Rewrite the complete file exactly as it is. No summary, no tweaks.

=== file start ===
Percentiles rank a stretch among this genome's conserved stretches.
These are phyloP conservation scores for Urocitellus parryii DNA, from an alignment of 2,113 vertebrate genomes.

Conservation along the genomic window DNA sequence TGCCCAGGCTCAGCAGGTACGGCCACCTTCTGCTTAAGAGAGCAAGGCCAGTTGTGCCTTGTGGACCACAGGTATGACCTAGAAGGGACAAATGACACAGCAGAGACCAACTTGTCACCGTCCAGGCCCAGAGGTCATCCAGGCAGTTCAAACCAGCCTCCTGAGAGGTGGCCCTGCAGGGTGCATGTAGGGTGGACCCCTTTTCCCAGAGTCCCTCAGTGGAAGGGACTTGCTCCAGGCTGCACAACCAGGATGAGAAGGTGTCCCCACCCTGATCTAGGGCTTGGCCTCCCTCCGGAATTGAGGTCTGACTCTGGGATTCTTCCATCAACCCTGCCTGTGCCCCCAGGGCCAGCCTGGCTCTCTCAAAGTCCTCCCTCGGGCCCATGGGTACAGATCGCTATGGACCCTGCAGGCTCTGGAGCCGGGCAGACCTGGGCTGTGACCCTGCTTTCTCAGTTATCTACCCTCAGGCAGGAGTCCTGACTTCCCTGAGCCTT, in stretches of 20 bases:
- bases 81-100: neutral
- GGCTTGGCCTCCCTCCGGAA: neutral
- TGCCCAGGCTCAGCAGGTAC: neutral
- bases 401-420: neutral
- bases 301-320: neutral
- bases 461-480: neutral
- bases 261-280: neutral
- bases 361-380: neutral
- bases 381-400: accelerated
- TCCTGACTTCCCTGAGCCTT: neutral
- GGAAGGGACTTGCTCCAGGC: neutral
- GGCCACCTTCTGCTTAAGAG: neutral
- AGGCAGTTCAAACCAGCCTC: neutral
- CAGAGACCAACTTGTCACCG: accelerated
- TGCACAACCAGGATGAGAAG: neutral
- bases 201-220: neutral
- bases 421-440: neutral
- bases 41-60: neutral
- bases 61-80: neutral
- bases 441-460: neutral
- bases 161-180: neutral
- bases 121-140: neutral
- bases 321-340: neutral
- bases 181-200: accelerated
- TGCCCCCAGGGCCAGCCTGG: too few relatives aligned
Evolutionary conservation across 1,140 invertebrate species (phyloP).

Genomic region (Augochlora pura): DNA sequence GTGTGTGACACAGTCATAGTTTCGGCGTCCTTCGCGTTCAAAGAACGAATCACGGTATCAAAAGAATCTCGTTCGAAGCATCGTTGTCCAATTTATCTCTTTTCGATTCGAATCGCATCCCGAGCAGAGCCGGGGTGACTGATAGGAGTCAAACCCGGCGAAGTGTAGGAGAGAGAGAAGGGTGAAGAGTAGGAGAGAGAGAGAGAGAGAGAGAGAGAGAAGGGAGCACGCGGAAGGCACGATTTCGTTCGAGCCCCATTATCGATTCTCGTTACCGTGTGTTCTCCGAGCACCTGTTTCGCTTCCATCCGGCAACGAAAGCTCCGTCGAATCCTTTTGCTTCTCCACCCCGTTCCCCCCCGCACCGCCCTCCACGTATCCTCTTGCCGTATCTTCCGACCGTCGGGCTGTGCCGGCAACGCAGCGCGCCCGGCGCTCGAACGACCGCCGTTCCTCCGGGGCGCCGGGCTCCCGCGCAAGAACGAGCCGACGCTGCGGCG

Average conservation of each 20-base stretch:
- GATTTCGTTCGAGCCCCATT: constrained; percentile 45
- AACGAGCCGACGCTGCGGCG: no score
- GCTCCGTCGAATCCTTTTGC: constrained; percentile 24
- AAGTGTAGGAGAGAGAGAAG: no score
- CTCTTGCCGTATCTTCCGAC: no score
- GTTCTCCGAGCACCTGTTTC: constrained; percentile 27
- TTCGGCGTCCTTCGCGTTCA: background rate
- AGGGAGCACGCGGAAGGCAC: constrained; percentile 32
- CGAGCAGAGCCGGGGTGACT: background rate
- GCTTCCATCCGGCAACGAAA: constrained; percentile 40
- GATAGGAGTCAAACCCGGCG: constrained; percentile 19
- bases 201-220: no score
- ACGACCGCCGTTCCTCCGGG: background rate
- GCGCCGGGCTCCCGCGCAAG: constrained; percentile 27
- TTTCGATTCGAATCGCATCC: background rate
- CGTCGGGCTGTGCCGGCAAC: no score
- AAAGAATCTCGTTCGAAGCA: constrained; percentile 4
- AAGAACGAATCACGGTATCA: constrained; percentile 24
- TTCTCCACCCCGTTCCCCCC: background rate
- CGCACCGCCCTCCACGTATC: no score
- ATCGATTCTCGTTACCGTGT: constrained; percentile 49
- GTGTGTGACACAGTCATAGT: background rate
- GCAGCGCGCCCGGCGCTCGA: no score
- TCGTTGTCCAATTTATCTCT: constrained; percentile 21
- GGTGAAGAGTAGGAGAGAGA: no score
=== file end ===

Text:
Percentiles rank a stretch among this genome's conserved stretches.
These are phyloP conservation scores for Urocitellus parryii DNA, from an alignment of 2,113 vertebrate genomes.

Conservation along the genomic window DNA sequence TGCCCAGGCTCAGCAGGTACGGCCACCTTCTGCTTAAGAGAGCAAGGCCAGTTGTGCCTTGTGGACCACAGGTATGACCTAGAAGGGACAAATGACACAGCAGAGACCAACTTGTCACCGTCCAGGCCCAGAGGTCATCCAGGCAGTTCAAACCAGCCTCCTGAGAGGTGGCCCTGCAGGGTGCATGTAGGGTGGACCCCTTTTCCCAGAGTCCCTCAGTGGAAGGGACTTGCTCCAGGCTGCACAACCAGGATGAGAAGGTGTCCCCACCCTGATCTAGGGCTTGGCCTCCCTCCGGAATTGAGGTCTGACTCTGGGATTCTTCCATCAACCCTGCCTGTGCCCCCAGGGCCAGCCTGGCTCTCTCAAAGTCCTCCCTCGGGCCCATGGGTACAGATCGCTATGGACCCTGCAGGCTCTGGAGCCGGGCAGACCTGGGCTGTGACCCTGCTTTCTCAGTTATCTACCCTCAGGCAGGAGTCCTGACTTCCCTGAGCCTT, in stretches of 20 bases:
- bases 81-100: neutral
- GGCTTGGCCTCCCTCCGGAA: neutral
- TGCCCAGGCTCAGCAGGTAC: neutral
- bases 401-420: neutral
- bases 301-320: neutral
- bases 461-480: neutral
- bases 261-280: neutral
- bases 361-380: neutral
- bases 381-400: accelerated
- TCCTGACTTCCCTGAGCCTT: neutral
- GGAAGGGACTTGCTCCAGGC: neutral
- GGCCACCTTCTGCTTAAGAG: neutral
- AGGCAGTTCAAACCAGCCTC: neutral
- CAGAGACCAACTTGTCACCG: accelerated
- TGCACAACCAGGATGAGAAG: neutral
- bases 201-220: neutral
- bases 421-440: neutral
- bases 41-60: neutral
- bases 61-80: neutral
- bases 441-460: neutral
- bases 161-180: neutral
- bases 121-140: neutral
- bases 321-340: neutral
- bases 181-200: accelerated
- TGCCCCCAGGGCCAGCCTGG: too few relatives aligned
Evolutionary conservation across 1,140 invertebrate species (phyloP).

Genomic region (Augochlora pura): DNA sequence GTGTGTGACACAGTCATAGTTTCGGCGTCCTTCGCGTTCAAAGAACGAATCACGGTATCAAAAGAATCTCGTTCGAAGCATCGTTGTCCAATTTATCTCTTTTCGATTCGAATCGCATCCCGAGCAGAGCCGGGGTGACTGATAGGAGTCAAACCCGGCGAAGTGTAGGAGAGAGAGAAGGGTGAAGAGTAGGAGAGAGAGAGAGAGAGAGAGAGAGAGAAGGGAGCACGCGGAAGGCACGATTTCGTTCGAGCCCCATTATCGATTCTCGTTACCGTGTGTTCTCCGAGCACCTGTTTCGCTTCCATCCGGCAACGAAAGCTCCGTCGAATCCTTTTGCTTCTCCACCCCGTTCCCCCCCGCACCGCCCTCCACGTATCCTCTTGCCGTATCTTCCGACCGTCGGGCTGTGCCGGCAACGCAGCGCGCCCGGCGCTCGAACGACCGCCGTTCCTCCGGGGCGCCGGGCTCCCGCGCAAGAACGAGCCGACGCTGCGGCG

Average conservation of each 20-base stretch:
- GATTTCGTTCGAGCCCCATT: constrained; percentile 45
- AACGAGCCGACGCTGCGGCG: no score
- GCTCCGTCGAATCCTTTTGC: constrained; percentile 24
- AAGTGTAGGAGAGAGAGAAG: no score
- CTCTTGCCGTATCTTCCGAC: no score
- GTTCTCCGAGCACCTGTTTC: constrained; percentile 27
- TTCGGCGTCCTTCGCGTTCA: background rate
- AGGGAGCACGCGGAAGGCAC: constrained; percentile 32
- CGAGCAGAGCCGGGGTGACT: background rate
- GCTTCCATCCGGCAACGAAA: constrained; percentile 40
- GATAGGAGTCAAACCCGGCG: constrained; percentile 19
- bases 201-220: no score
- ACGACCGCCGTTCCTCCGGG: background rate
- GCGCCGGGCTCCCGCGCAAG: constrained; percentile 27
- TTTCGATTCGAATCGCATCC: background rate
- CGTCGGGCTGTGCCGGCAAC: no score
- AAAGAATCTCGTTCGAAGCA: constrained; percentile 4
- AAGAACGAATCACGGTATCA: constrained; percentile 24
- TTCTCCACCCCGTTCCCCCC: background rate
- CGCACCGCCCTCCACGTATC: no score
- ATCGATTCTCGTTACCGTGT: constrained; percentile 49
- GTGTGTGACACAGTCATAGT: background rate
- GCAGCGCGCCCGGCGCTCGA: no score
- TCGTTGTCCAATTTATCTCT: constrained; percentile 21
- GGTGAAGAGTAGGAGAGAGA: no score